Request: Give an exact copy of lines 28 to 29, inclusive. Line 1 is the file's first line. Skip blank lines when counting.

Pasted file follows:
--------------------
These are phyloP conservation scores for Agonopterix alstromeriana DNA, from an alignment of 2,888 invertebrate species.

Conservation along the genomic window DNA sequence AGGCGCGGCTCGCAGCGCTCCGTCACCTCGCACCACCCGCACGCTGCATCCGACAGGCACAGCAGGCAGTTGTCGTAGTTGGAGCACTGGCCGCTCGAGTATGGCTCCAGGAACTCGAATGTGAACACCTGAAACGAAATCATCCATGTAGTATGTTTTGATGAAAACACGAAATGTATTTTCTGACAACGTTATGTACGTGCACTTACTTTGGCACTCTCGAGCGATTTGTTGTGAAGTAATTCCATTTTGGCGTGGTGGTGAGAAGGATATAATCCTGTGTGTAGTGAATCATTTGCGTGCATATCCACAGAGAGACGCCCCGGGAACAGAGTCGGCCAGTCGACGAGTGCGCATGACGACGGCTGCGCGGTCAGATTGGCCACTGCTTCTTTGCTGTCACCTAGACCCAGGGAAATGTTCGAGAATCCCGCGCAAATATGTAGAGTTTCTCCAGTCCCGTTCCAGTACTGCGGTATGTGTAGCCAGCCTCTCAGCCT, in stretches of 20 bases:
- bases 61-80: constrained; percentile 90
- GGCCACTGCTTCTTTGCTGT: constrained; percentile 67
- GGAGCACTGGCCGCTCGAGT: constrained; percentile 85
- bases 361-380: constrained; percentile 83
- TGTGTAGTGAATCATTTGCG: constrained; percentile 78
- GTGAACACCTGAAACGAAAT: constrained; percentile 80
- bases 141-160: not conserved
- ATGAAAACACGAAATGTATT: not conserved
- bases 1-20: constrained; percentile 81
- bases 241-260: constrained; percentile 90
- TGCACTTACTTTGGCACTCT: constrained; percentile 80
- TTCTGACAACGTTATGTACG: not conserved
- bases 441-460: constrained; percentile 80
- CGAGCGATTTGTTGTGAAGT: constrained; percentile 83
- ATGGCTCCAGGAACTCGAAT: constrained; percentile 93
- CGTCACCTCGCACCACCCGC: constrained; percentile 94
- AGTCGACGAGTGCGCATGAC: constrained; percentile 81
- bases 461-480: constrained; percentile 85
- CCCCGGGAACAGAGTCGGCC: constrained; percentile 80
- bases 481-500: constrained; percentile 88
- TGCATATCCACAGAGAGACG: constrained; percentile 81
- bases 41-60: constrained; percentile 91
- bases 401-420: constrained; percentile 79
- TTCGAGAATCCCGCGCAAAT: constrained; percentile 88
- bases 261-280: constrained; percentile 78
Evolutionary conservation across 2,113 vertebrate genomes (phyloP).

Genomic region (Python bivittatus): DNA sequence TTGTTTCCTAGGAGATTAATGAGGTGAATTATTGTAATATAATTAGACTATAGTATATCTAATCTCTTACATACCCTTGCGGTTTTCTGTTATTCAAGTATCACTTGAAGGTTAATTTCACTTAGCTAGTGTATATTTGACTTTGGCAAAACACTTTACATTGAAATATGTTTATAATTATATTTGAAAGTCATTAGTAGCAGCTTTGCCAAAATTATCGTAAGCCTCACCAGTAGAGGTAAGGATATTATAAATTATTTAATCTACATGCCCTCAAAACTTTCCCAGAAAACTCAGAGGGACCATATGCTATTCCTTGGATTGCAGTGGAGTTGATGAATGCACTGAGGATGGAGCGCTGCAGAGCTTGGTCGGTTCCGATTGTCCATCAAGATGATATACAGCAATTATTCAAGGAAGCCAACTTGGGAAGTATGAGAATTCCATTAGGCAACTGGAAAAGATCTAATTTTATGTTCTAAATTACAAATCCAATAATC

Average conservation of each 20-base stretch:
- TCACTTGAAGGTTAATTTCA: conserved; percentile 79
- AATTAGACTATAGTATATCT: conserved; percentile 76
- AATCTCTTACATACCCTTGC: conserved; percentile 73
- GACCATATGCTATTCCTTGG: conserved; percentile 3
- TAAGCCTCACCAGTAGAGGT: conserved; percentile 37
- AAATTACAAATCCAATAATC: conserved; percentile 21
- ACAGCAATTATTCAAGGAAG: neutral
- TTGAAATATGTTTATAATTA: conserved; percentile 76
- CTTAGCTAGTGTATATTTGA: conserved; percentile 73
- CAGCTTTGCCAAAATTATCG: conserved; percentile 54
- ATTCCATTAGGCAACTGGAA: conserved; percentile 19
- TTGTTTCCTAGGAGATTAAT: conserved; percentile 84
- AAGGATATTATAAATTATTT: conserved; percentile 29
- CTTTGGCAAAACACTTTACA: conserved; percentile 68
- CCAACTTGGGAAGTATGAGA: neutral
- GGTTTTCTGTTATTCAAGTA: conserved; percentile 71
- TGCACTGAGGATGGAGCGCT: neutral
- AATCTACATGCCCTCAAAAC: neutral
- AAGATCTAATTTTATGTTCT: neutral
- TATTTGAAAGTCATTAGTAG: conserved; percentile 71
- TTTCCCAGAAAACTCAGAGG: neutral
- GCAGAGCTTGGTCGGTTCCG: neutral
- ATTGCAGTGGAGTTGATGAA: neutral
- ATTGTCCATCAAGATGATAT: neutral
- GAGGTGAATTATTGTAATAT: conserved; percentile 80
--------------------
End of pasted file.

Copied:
Evolutionary conservation across 2,113 vertebrate genomes (phyloP).

Genomic region (Python bivittatus): DNA sequence TTGTTTCCTAGGAGATTAATGAGGTGAATTATTGTAATATAATTAGACTATAGTATATCTAATCTCTTACATACCCTTGCGGTTTTCTGTTATTCAAGTATCACTTGAAGGTTAATTTCACTTAGCTAGTGTATATTTGACTTTGGCAAAACACTTTACATTGAAATATGTTTATAATTATATTTGAAAGTCATTAGTAGCAGCTTTGCCAAAATTATCGTAAGCCTCACCAGTAGAGGTAAGGATATTATAAATTATTTAATCTACATGCCCTCAAAACTTTCCCAGAAAACTCAGAGGGACCATATGCTATTCCTTGGATTGCAGTGGAGTTGATGAATGCACTGAGGATGGAGCGCTGCAGAGCTTGGTCGGTTCCGATTGTCCATCAAGATGATATACAGCAATTATTCAAGGAAGCCAACTTGGGAAGTATGAGAATTCCATTAGGCAACTGGAAAAGATCTAATTTTATGTTCTAAATTACAAATCCAATAATC